If you want to create a TV show independently then the first thing you need is a strong treatment to underpin the idea that you’re pitching.
Writing a strong treatment can not only aid your creative process by getting your thoughts in order but it's something that you can return to time and again in order to keep your script or format on track.
While your idea may slightly evolve over time, your treatment is the key supporting document that will sell your idea to be developed by a channel or production company. Competition is fierce in the industry so it’s vital to make your story stand out from the crowd.
Make your treatment as bulletproof as possible by following these steps:
Include only the vital details
A TV show treatment should be between 4-8 pages long if episodes are around the 20 to 30-minute mark. The trick is to make it as thorough as possible but try to avoid getting too bogged down in the fine details as these will come later. There is no need to include pictures as your words alone will sell it.
Find a compelling but original title
One of the most difficult decisions comes right at the beginning when you need to think up a dynamic title to match your concept! It's essential to at least have a working title that is as good as you can make it as nobody wants to pick up an unnamed project. Check IMDB to ensure that there isn’t already a show out there with the same name.
Who is it for?
At the beginning of your treatment, set out the length, tone, number of episodes, whether it’s fiction or non-fiction, genre, format, general tone and the audience that it’s aimed at.
If you are developing a non-fiction show then it’s important to include the format points, type of presenter or talent as well as whether it will be filmed in a studio, on location or both. Make a note about whether it will have VT inserts or backstage moments as well as the main show.
Draw them in with a quick summary
Make sure that your summary (sometimes known as a logline), includes 3-6 sentences to briefly describe your idea and get people onboard.
Explain what it is about
It is vital to include the who, what and why of your story. Who will it be about, where will they be, what will they do and why are they doing it?
Your sense of place should have a reason behind it so think about how the location underpins the show. Don’t forget to include the overall message and subtext of your theme as these are also important narrative drivers for your story.
Bring in your characters or contributors and introduce their journeys
For a non-fiction treatment, include the types of contestants or contributors that you would cast as well as the kind of presenter or narrator that would guide the format.
For fiction, a short list of your main character’s names and traits as well as who you would ideally love to cast is a good place to start. If you are planning to cast unknown talent or host open auditions then include that.
The character’s motivation is key to telling a good story as it demonstrates the origin of any conflicts. These reasons can also determine the obstacles that the cast will face as the story unfolds. A bonus is that these drivers show the direction of the story and help solidify your programme idea.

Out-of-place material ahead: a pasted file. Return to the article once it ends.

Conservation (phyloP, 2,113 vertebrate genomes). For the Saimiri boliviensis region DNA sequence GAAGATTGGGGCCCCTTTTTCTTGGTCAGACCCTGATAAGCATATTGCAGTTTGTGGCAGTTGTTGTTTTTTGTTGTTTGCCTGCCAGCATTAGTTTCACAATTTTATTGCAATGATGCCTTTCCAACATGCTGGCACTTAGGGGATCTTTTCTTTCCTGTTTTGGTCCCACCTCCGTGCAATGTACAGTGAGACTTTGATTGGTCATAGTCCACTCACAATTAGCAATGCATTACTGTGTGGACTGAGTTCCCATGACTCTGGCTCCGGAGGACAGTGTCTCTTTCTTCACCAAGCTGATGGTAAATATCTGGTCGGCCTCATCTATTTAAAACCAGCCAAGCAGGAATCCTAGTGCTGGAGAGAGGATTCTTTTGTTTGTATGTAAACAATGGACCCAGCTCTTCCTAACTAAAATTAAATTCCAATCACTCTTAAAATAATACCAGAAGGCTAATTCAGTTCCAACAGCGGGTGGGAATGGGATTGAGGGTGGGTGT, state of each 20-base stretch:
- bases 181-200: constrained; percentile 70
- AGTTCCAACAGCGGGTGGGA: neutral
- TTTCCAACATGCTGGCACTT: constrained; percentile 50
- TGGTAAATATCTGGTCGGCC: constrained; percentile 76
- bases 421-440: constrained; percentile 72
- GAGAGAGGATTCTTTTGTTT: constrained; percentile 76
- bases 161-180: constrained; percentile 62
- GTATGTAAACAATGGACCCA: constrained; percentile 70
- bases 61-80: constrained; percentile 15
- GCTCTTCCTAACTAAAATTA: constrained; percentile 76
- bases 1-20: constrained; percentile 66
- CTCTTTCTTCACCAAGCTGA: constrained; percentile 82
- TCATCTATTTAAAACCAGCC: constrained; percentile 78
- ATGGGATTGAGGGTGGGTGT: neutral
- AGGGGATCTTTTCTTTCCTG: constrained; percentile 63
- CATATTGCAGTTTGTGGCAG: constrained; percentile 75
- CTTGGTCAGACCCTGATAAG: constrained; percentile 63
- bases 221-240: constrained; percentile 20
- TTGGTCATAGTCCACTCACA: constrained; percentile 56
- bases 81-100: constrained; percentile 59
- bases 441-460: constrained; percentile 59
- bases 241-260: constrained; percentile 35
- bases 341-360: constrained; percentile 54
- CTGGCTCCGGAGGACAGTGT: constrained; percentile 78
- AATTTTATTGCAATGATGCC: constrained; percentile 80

As an exercise, you could try writing a couple of lines of dialogue to help get a feel for those people. Some things to mention are the factors that inform or say a lot about the character’s personality, for example, catchphrases, family background, religion, class and even political beliefs.
Each of your main characters will tread their own path, so briefly include their story arc. As an example, does their journey include romance, self-discovery, healing or justice?
Introduce your storylines in the pilot
Your pilot or introduction episode needs to be a little more fleshed out than your other summaries. For your first episode consider what the threads of it will be, the inciting incident and how this feeds into where the narrative will go.
What is your main ‘A’ thread and if you have one, what is the ‘B’ storyline that runs alongside that? There might even be a smaller ‘C’ storyline that you may want to include, especially if it’s a comedy or drama.
Show the direction of your storylines and tease the climax
Briefly break down how your stories will play out over the rest of the episodes, including the climax or resolution of the series. Be sure to include all of your strands and characters because if you drop one accidentally then it possibly shouldn’t be there in the first place. If the series ends on a cliffhanger, you can add in a line about what another series will focus on to show that you’ve thought about it.
Check it all makes sense
Once you’ve honed your final draft, check that you’re selling it well and search for discrepancies! If you have a friend, partner or TV professional that you can trust, ask them to read it over. If they have any questions then there is something that you’ve missed and you need to revisit that part of your treatment.
Ask yourself if you feel confident in your work
The benefit of putting all of this work into your treatment is that it can help to develop the show in your mind. This is a great position to be in when you go into a pitch or development meeting. It should also help your confidence to be able to answer questions when faced with potential cast and crew members, executive producers or financial backers.
Always remember that rejection and revisiting treatments are both part of the creative process. The main thing is that you believe in your idea and the importance of the story that only you can tell.
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